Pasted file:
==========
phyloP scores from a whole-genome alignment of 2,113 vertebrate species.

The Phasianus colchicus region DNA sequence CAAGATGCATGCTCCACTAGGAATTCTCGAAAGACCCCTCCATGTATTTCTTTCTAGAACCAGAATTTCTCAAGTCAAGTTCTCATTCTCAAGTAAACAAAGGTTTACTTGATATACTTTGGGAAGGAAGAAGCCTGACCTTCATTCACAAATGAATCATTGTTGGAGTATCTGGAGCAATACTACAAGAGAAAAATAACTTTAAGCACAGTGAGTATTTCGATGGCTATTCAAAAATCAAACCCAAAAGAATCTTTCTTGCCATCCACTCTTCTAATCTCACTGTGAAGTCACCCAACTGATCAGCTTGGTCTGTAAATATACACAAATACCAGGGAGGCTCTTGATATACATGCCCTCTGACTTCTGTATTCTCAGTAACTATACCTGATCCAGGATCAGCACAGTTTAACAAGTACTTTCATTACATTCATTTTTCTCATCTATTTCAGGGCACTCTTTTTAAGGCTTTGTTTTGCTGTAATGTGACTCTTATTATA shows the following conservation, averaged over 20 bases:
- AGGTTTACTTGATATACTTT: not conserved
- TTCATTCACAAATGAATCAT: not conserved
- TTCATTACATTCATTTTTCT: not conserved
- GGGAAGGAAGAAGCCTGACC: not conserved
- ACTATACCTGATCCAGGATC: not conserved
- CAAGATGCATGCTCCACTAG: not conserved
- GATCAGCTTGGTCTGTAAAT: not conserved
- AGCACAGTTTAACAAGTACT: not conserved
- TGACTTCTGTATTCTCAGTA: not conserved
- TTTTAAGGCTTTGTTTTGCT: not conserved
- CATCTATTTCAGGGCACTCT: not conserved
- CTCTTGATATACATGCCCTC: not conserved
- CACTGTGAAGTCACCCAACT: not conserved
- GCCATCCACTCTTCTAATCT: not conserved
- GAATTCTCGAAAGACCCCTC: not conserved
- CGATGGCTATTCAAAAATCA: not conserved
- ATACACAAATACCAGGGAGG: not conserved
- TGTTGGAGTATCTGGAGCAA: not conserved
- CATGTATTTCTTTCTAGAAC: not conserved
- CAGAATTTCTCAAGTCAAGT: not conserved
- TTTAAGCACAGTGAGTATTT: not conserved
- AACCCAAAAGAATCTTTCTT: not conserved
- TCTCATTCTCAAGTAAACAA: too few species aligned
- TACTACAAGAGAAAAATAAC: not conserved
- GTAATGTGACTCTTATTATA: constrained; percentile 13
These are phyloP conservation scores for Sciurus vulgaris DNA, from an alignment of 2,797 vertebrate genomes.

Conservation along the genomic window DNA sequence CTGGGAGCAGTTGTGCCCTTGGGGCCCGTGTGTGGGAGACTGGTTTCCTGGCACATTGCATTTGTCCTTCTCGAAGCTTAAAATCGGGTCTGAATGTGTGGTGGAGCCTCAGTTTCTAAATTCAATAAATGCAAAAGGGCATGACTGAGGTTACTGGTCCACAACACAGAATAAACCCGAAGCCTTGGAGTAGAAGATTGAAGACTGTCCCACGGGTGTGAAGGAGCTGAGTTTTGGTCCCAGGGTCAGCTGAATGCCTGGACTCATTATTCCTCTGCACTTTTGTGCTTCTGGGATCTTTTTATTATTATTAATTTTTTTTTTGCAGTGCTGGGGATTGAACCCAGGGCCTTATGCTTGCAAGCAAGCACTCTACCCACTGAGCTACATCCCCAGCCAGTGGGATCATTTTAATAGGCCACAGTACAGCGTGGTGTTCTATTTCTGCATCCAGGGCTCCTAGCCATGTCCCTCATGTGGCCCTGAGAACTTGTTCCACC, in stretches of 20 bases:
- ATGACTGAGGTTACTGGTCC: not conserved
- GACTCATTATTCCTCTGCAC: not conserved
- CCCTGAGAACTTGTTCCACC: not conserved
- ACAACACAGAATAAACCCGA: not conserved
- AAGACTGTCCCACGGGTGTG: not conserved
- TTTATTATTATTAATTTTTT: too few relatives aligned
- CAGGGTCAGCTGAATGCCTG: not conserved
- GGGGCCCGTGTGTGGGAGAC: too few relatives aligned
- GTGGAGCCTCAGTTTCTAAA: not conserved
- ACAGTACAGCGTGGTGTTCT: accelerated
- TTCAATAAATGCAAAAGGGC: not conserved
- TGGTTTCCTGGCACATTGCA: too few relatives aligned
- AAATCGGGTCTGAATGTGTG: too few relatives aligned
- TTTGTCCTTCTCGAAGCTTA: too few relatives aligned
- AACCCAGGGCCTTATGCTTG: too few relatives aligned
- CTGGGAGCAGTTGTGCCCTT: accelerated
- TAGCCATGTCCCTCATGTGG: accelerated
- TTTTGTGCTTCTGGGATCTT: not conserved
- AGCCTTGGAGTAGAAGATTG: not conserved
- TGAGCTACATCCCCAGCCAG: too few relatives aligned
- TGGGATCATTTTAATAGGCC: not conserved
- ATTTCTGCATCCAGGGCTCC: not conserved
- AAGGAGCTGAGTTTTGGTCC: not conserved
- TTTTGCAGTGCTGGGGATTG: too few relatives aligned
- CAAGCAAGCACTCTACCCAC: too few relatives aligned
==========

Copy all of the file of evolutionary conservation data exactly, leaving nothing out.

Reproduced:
phyloP scores from a whole-genome alignment of 2,113 vertebrate species.

The Phasianus colchicus region DNA sequence CAAGATGCATGCTCCACTAGGAATTCTCGAAAGACCCCTCCATGTATTTCTTTCTAGAACCAGAATTTCTCAAGTCAAGTTCTCATTCTCAAGTAAACAAAGGTTTACTTGATATACTTTGGGAAGGAAGAAGCCTGACCTTCATTCACAAATGAATCATTGTTGGAGTATCTGGAGCAATACTACAAGAGAAAAATAACTTTAAGCACAGTGAGTATTTCGATGGCTATTCAAAAATCAAACCCAAAAGAATCTTTCTTGCCATCCACTCTTCTAATCTCACTGTGAAGTCACCCAACTGATCAGCTTGGTCTGTAAATATACACAAATACCAGGGAGGCTCTTGATATACATGCCCTCTGACTTCTGTATTCTCAGTAACTATACCTGATCCAGGATCAGCACAGTTTAACAAGTACTTTCATTACATTCATTTTTCTCATCTATTTCAGGGCACTCTTTTTAAGGCTTTGTTTTGCTGTAATGTGACTCTTATTATA shows the following conservation, averaged over 20 bases:
- AGGTTTACTTGATATACTTT: not conserved
- TTCATTCACAAATGAATCAT: not conserved
- TTCATTACATTCATTTTTCT: not conserved
- GGGAAGGAAGAAGCCTGACC: not conserved
- ACTATACCTGATCCAGGATC: not conserved
- CAAGATGCATGCTCCACTAG: not conserved
- GATCAGCTTGGTCTGTAAAT: not conserved
- AGCACAGTTTAACAAGTACT: not conserved
- TGACTTCTGTATTCTCAGTA: not conserved
- TTTTAAGGCTTTGTTTTGCT: not conserved
- CATCTATTTCAGGGCACTCT: not conserved
- CTCTTGATATACATGCCCTC: not conserved
- CACTGTGAAGTCACCCAACT: not conserved
- GCCATCCACTCTTCTAATCT: not conserved
- GAATTCTCGAAAGACCCCTC: not conserved
- CGATGGCTATTCAAAAATCA: not conserved
- ATACACAAATACCAGGGAGG: not conserved
- TGTTGGAGTATCTGGAGCAA: not conserved
- CATGTATTTCTTTCTAGAAC: not conserved
- CAGAATTTCTCAAGTCAAGT: not conserved
- TTTAAGCACAGTGAGTATTT: not conserved
- AACCCAAAAGAATCTTTCTT: not conserved
- TCTCATTCTCAAGTAAACAA: too few species aligned
- TACTACAAGAGAAAAATAAC: not conserved
- GTAATGTGACTCTTATTATA: constrained; percentile 13
These are phyloP conservation scores for Sciurus vulgaris DNA, from an alignment of 2,797 vertebrate genomes.

Conservation along the genomic window DNA sequence CTGGGAGCAGTTGTGCCCTTGGGGCCCGTGTGTGGGAGACTGGTTTCCTGGCACATTGCATTTGTCCTTCTCGAAGCTTAAAATCGGGTCTGAATGTGTGGTGGAGCCTCAGTTTCTAAATTCAATAAATGCAAAAGGGCATGACTGAGGTTACTGGTCCACAACACAGAATAAACCCGAAGCCTTGGAGTAGAAGATTGAAGACTGTCCCACGGGTGTGAAGGAGCTGAGTTTTGGTCCCAGGGTCAGCTGAATGCCTGGACTCATTATTCCTCTGCACTTTTGTGCTTCTGGGATCTTTTTATTATTATTAATTTTTTTTTTGCAGTGCTGGGGATTGAACCCAGGGCCTTATGCTTGCAAGCAAGCACTCTACCCACTGAGCTACATCCCCAGCCAGTGGGATCATTTTAATAGGCCACAGTACAGCGTGGTGTTCTATTTCTGCATCCAGGGCTCCTAGCCATGTCCCTCATGTGGCCCTGAGAACTTGTTCCACC, in stretches of 20 bases:
- ATGACTGAGGTTACTGGTCC: not conserved
- GACTCATTATTCCTCTGCAC: not conserved
- CCCTGAGAACTTGTTCCACC: not conserved
- ACAACACAGAATAAACCCGA: not conserved
- AAGACTGTCCCACGGGTGTG: not conserved
- TTTATTATTATTAATTTTTT: too few relatives aligned
- CAGGGTCAGCTGAATGCCTG: not conserved
- GGGGCCCGTGTGTGGGAGAC: too few relatives aligned
- GTGGAGCCTCAGTTTCTAAA: not conserved
- ACAGTACAGCGTGGTGTTCT: accelerated
- TTCAATAAATGCAAAAGGGC: not conserved
- TGGTTTCCTGGCACATTGCA: too few relatives aligned
- AAATCGGGTCTGAATGTGTG: too few relatives aligned
- TTTGTCCTTCTCGAAGCTTA: too few relatives aligned
- AACCCAGGGCCTTATGCTTG: too few relatives aligned
- CTGGGAGCAGTTGTGCCCTT: accelerated
- TAGCCATGTCCCTCATGTGG: accelerated
- TTTTGTGCTTCTGGGATCTT: not conserved
- AGCCTTGGAGTAGAAGATTG: not conserved
- TGAGCTACATCCCCAGCCAG: too few relatives aligned
- TGGGATCATTTTAATAGGCC: not conserved
- ATTTCTGCATCCAGGGCTCC: not conserved
- AAGGAGCTGAGTTTTGGTCC: not conserved
- TTTTGCAGTGCTGGGGATTG: too few relatives aligned
- CAAGCAAGCACTCTACCCAC: too few relatives aligned